SANTA ROSA, Calif. — The death toll rose to 31 Thursday as California authorities began assessing the damage from the deadliest spate of wildfires to strike the state in more than 80 years, even while the blazes continued to consume swaths of land and drive people from their homes.
California Department of Forestry and Fire Protection officials said some 190,000 acres had been scorched across the state by Thursday afternoon as high winds and dry conditions spread the fires with frightening speed. Sonoma County, north of San Francisco, sustained the most damage, with 17 people confirmed dead and 400 reported missing; in the city of Santa Rosa, officials reported nearly 3,000 homes destroyed.
Taken together, the blazes have killed more people than the last disastrous fire to strike the state, the Oakland Hills fire in 1991. The death toll now exceeds that of the 1933 Griffith Park fire in Los Angeles — and is likely to rise as authorities continue to explore the wreckage.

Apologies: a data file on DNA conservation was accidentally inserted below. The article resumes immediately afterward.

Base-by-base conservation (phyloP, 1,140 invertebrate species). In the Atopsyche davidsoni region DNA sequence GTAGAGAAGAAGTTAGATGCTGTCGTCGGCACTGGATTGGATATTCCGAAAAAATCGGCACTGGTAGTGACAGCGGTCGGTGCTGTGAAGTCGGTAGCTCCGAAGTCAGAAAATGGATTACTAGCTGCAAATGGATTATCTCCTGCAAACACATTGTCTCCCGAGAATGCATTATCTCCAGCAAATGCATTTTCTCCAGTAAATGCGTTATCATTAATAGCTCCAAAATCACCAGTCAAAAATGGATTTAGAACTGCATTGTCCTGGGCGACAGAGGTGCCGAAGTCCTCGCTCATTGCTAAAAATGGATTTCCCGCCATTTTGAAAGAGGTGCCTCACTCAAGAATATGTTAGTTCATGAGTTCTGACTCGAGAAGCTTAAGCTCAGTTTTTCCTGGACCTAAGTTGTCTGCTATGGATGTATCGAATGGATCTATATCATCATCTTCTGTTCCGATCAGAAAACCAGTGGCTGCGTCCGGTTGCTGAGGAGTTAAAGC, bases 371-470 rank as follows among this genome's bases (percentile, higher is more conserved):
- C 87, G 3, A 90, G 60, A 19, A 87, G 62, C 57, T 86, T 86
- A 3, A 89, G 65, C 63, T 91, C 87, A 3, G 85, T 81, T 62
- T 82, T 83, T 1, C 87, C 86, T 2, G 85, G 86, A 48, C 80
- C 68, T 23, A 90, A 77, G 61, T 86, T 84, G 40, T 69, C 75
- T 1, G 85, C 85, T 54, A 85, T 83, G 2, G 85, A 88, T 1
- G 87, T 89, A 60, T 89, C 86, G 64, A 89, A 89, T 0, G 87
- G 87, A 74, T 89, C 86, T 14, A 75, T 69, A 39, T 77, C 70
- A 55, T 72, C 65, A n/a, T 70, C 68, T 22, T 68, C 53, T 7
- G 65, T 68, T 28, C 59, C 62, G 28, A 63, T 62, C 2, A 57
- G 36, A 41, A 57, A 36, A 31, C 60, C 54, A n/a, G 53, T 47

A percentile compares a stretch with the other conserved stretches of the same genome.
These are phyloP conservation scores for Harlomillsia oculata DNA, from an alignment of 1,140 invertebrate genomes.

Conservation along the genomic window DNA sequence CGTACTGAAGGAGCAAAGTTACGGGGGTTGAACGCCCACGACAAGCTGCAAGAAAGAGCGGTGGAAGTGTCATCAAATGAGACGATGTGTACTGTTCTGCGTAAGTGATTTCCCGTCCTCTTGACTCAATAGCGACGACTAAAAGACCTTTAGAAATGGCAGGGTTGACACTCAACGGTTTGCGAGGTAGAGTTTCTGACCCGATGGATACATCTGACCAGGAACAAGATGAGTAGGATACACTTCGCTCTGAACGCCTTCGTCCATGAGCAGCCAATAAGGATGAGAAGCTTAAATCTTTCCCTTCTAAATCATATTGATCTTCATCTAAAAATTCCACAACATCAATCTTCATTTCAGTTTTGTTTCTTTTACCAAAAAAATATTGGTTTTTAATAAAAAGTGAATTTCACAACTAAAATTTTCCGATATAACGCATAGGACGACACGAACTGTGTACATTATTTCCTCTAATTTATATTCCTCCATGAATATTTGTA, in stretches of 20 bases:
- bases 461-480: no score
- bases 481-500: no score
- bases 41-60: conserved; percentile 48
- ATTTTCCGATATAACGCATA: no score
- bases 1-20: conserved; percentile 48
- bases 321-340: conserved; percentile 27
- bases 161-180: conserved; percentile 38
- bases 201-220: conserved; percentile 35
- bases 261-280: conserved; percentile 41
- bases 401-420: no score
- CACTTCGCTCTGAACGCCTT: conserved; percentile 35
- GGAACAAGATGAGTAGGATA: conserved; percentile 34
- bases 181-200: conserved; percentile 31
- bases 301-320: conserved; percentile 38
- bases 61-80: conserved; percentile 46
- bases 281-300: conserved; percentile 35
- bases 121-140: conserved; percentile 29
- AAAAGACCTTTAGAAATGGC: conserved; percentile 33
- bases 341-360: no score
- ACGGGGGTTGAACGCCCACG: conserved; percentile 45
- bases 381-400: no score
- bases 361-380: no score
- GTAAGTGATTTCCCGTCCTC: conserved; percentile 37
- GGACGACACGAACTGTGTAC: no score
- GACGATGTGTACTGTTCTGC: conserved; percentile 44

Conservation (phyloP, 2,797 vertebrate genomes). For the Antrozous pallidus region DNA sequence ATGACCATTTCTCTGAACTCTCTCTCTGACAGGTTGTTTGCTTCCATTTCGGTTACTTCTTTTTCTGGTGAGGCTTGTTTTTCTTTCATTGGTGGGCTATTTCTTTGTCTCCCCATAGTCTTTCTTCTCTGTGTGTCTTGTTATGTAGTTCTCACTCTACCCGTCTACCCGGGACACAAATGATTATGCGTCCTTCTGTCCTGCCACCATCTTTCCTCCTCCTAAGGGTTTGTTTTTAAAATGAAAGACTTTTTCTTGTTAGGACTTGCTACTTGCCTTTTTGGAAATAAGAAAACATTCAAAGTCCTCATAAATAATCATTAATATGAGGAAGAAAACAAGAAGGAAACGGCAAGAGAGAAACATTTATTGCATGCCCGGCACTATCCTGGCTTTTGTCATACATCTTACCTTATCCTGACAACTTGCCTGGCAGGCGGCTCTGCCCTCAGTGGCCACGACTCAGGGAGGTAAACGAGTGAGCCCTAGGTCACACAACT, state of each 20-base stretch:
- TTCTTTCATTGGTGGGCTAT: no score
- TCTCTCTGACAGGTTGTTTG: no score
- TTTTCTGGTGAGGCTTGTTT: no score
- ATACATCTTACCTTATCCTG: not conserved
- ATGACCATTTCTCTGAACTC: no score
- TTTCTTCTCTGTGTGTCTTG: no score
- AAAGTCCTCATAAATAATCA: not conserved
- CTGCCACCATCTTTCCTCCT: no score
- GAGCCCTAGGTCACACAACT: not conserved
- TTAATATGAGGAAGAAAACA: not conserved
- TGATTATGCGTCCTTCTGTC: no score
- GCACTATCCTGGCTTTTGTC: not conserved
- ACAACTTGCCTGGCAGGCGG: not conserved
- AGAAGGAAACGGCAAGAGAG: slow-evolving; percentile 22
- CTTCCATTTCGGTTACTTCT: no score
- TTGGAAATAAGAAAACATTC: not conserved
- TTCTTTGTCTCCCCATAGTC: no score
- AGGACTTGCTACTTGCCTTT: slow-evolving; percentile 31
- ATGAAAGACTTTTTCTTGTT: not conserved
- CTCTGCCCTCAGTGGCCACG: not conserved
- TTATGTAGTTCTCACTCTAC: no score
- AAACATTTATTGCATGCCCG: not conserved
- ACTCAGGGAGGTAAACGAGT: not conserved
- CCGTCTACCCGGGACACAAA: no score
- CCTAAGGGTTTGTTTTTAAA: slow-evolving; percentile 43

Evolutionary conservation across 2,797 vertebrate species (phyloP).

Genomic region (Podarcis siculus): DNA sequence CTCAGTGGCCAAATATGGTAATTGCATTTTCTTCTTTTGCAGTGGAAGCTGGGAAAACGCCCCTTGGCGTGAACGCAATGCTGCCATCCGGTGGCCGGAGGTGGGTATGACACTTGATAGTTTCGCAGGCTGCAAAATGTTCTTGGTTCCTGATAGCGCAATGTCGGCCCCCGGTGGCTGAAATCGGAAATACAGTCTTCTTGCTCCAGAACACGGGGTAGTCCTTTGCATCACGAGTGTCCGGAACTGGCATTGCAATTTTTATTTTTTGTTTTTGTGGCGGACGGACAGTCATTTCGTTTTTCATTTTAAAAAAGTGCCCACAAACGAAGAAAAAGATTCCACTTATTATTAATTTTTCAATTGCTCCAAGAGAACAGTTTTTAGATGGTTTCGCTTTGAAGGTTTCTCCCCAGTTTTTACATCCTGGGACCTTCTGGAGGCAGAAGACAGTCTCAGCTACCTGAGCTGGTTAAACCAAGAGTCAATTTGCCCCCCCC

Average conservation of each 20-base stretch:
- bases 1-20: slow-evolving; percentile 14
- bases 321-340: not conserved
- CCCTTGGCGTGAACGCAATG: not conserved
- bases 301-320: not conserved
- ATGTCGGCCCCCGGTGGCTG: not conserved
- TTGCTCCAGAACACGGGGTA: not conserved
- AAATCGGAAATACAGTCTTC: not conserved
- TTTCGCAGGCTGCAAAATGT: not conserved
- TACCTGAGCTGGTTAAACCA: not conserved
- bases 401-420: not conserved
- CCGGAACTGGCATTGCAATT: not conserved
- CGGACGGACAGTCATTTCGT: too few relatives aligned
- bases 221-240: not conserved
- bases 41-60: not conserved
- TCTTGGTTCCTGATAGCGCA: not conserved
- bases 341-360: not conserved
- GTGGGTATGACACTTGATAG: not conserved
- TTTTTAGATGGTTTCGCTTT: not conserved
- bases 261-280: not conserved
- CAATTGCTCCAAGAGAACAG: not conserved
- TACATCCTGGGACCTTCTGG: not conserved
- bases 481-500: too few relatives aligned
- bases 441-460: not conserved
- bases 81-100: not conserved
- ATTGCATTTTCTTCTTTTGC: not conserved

“We all have suffered a trauma here, and we’re going to be a long time in recovering from this incident,” Santa Rosa Mayor Chris Coursey told reporters Thursday afternoon. “The city of Santa Rosa has suffered a serious blow in these fires.”
[Apocalyptic images show the devastation caused by deadly wine-country fires]
Even as emergency personnel battled some two dozen blazes, authorities began facing questions about the cause of the most damaging fire, in Sonoma, and whether they did enough to warn vulnerable residents as the flames edged nearer to populated areas.
The scrutiny marks the next phase of a disaster that erupted seemingly out of nowhere Sunday night, prompting panic among residents who had no idea that a fire was bearing down on them and emergency workers who said they were stunned at the speed with which the fire progressed.
The National Weather Service provided a morsel of good news Thursday, reporting that the gusts that fueled the blazes and made them harder to fight had died down and were projected to stay light through Friday. The respite was expected to be brief, however, as high north winds were expected to kick up over the weekend.
The news was otherwise grim. Sonoma County Sheriff Robert Giordano said deputies had begun the task of searching for the missing and the dead, with bodies showing up in a variety of conditions.
“We have recovered people where their bodies are intact,” he said, “and we have recovered people where there’s just ash and bone.”